British government agency hoards addresses as IP well runs dry
Europe has tapped out its supply of Internet addresses in its assigned range, but some tech prospectors believe they've found some IPv4 gold—a full block of 16,777,216 addresses that isn't used to connect to the Internet. But the British government agency that owns the block of addresses (referred to in IP networking as a /8 block) has no intentions of giving it up, even though almost none of the addresses will ever be publicly accessible. That has inspired an electronic petition campaign on a House of Commons website to convince British lawmakers to auction off the address block.
John Graham-Cumming, a programmer for CloudFlare and technology book author, pointed out the address block (from 18.104.22.168 to 22.214.171.124) in a recent blog post, noting that it was apparently unused. Based on a Network World article from May, he estimated the block coud be worth as much as $1.5 billion on the open market, given that it's essentially the last unused block of its size.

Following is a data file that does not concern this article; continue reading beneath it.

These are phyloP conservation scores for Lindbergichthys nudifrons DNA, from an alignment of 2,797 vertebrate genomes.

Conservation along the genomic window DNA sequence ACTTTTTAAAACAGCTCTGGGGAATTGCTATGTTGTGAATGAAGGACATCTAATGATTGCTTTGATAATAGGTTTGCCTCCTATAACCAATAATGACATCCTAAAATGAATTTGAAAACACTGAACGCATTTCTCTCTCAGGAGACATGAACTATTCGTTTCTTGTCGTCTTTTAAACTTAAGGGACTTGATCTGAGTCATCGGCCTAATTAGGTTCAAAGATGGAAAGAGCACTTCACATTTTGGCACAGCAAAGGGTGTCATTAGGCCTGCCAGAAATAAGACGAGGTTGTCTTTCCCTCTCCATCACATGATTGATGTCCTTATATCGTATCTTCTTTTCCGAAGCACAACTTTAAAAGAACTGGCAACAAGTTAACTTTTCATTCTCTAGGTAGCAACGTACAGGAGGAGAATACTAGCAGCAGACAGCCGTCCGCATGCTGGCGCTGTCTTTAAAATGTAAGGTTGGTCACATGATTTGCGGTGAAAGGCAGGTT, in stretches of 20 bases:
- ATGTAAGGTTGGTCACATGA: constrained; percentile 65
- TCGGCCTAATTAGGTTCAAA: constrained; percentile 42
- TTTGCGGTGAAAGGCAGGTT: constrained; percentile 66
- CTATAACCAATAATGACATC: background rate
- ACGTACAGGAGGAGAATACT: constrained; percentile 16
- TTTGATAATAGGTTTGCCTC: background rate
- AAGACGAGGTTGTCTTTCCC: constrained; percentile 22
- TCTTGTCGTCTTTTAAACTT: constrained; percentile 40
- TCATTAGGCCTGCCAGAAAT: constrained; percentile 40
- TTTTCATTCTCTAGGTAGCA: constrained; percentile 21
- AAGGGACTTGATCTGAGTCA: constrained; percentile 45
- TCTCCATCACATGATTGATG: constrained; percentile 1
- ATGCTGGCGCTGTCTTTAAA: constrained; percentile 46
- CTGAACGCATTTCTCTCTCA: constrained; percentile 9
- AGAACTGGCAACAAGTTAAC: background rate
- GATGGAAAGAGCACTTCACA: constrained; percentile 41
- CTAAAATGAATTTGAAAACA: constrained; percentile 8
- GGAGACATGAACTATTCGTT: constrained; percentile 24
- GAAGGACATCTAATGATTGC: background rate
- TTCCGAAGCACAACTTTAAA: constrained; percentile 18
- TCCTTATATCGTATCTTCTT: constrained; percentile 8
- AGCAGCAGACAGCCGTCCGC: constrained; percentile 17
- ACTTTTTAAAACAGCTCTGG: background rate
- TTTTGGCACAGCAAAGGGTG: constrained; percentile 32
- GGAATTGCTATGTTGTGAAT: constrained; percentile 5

The Department of Works and Pensions, which was assigned the block by RIPE NCC (Réseaux IP Européens Network Coordination Centre), acknowledged its ownership of the address block in a response to a Freedom of Information request made by James Marten on behalf of the public watchdog site Whatdotheyknow.com last December. The addresses—or at least about 80 percent of them—are in use, according to a letter from DWP spokesman Phil Tomlinson on behalf of the department's IT group, but none are intended to be accessed from the public Internet. The remainder are being used as the basis for a proposed Public Services Network—a private government intranet.
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